Roy de Maistre
'New Atlantis' c.1933
© Caroline de Mestre Walker
Roy de Maistre's New Atlantis is an exceptional work in its painterly and conceptual daring and sophistication. Painted after he migrated from Australia to England, this is an ambitious extension of his earlier work and conveys his broad, ongoing interest in modernism.
In the early 1930s de Maistre shared his interests in modernist ideas with the young British artist Francis Bacon, whose studio provided the basis for New Atlantis. Early in his career Bacon had worked as an interior designer. In 1932 he designed a large round mirror that is most likely the one that appears so prominently in New Atlantis. On either side of the room images of paintings (probably by Bacon) lean against the walls. The vertical divide of the doorway anchors the animated composition, while the linear figure in the dark space adds a mysterious dimension to the stage-like arena.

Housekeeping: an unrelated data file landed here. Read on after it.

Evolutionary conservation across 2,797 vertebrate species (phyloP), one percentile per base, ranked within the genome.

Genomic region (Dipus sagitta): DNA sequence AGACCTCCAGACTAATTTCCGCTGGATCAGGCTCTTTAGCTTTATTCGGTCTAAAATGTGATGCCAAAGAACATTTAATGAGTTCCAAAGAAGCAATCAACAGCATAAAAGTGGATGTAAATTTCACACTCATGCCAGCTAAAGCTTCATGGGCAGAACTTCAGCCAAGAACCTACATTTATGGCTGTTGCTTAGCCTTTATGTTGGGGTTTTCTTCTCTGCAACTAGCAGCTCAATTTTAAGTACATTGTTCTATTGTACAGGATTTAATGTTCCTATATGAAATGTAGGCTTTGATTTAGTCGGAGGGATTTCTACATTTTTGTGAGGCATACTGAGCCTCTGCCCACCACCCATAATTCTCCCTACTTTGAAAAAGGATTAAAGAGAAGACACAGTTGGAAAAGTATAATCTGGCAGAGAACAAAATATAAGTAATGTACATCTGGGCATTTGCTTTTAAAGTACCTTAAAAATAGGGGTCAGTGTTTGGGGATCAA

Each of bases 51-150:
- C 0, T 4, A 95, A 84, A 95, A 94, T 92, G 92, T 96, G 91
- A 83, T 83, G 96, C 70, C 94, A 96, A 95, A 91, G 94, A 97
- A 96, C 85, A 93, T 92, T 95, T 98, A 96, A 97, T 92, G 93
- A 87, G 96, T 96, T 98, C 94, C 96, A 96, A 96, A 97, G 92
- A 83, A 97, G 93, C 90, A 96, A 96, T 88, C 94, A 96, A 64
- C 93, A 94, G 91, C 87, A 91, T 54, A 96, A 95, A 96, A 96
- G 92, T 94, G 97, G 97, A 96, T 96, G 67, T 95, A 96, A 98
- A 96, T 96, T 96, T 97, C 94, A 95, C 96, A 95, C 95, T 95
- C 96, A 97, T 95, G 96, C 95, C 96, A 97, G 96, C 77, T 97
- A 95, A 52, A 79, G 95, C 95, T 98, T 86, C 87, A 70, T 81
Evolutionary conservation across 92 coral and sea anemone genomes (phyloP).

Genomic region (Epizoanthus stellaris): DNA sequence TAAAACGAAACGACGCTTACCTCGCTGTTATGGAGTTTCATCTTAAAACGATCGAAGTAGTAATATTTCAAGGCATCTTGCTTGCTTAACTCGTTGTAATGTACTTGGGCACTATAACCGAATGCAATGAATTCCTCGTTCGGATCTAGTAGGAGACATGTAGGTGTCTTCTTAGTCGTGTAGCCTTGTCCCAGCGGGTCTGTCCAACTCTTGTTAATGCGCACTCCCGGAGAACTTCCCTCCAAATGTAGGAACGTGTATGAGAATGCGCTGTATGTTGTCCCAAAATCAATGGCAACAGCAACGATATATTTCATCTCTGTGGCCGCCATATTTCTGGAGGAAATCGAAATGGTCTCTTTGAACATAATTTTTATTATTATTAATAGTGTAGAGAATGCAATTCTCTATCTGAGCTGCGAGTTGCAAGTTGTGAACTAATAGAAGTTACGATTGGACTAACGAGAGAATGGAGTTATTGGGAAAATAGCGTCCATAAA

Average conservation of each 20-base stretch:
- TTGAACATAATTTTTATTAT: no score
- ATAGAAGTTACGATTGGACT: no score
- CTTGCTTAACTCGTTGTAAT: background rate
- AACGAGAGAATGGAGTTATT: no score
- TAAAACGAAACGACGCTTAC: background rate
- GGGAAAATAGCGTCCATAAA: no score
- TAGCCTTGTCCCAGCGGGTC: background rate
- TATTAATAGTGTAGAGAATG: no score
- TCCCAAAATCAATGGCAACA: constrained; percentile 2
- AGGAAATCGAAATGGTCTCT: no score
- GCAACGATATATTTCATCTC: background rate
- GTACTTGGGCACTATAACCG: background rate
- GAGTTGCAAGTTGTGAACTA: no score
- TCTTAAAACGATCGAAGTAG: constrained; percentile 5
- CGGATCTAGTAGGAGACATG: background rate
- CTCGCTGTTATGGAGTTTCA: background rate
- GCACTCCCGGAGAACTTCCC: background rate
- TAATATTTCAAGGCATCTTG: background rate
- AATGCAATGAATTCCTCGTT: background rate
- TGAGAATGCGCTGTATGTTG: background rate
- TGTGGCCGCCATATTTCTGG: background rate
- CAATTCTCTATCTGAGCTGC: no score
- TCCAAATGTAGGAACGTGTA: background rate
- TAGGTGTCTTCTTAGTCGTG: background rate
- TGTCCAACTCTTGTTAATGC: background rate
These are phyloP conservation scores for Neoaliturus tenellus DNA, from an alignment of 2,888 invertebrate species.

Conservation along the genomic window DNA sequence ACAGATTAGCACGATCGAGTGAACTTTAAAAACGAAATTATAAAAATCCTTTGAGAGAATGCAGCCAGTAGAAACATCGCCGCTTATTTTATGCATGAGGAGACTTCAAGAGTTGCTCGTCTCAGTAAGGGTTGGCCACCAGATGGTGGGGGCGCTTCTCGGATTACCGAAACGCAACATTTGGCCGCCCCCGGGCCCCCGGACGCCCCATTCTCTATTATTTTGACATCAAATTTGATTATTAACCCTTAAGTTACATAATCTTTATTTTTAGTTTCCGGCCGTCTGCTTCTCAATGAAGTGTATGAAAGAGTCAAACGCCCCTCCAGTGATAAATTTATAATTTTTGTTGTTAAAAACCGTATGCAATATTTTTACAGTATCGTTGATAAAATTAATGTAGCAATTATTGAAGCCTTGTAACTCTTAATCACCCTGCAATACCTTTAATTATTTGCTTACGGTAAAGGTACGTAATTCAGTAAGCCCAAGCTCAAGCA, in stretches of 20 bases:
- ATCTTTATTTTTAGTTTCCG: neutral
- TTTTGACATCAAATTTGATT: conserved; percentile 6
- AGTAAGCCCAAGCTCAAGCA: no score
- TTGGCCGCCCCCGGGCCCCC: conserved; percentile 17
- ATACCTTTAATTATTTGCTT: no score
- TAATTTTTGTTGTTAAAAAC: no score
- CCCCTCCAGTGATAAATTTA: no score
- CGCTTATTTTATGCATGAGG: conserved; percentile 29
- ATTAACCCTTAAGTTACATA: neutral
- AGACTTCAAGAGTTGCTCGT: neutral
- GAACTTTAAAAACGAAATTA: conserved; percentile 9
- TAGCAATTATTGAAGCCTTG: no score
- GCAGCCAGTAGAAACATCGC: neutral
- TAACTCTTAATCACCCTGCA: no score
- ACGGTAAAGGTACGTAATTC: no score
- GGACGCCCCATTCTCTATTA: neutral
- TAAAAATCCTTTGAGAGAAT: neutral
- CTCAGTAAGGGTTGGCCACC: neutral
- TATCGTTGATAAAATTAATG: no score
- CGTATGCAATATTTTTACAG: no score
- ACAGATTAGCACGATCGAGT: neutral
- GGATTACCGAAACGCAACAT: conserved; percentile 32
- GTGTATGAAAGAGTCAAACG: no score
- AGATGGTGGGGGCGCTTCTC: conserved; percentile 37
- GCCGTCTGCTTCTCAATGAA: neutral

The title New Atlantis drew upon utopian, spiritual ideas for a new world order. These were expressed in a journal of the same name, edited by art historian and philosopher Dimitrije Mitrinovic, who initially commissioned this painting for himself. As a combination of aspects of modernist art practice and philosophical beliefs, New Atlantis is testimony to a spirit of the times.
Text © National Gallery of Australia, Canberra 2010
From: Ron Radford (ed), Collection highlights: National Gallery of Australia, National Gallery of Australia, Canberra, 2008
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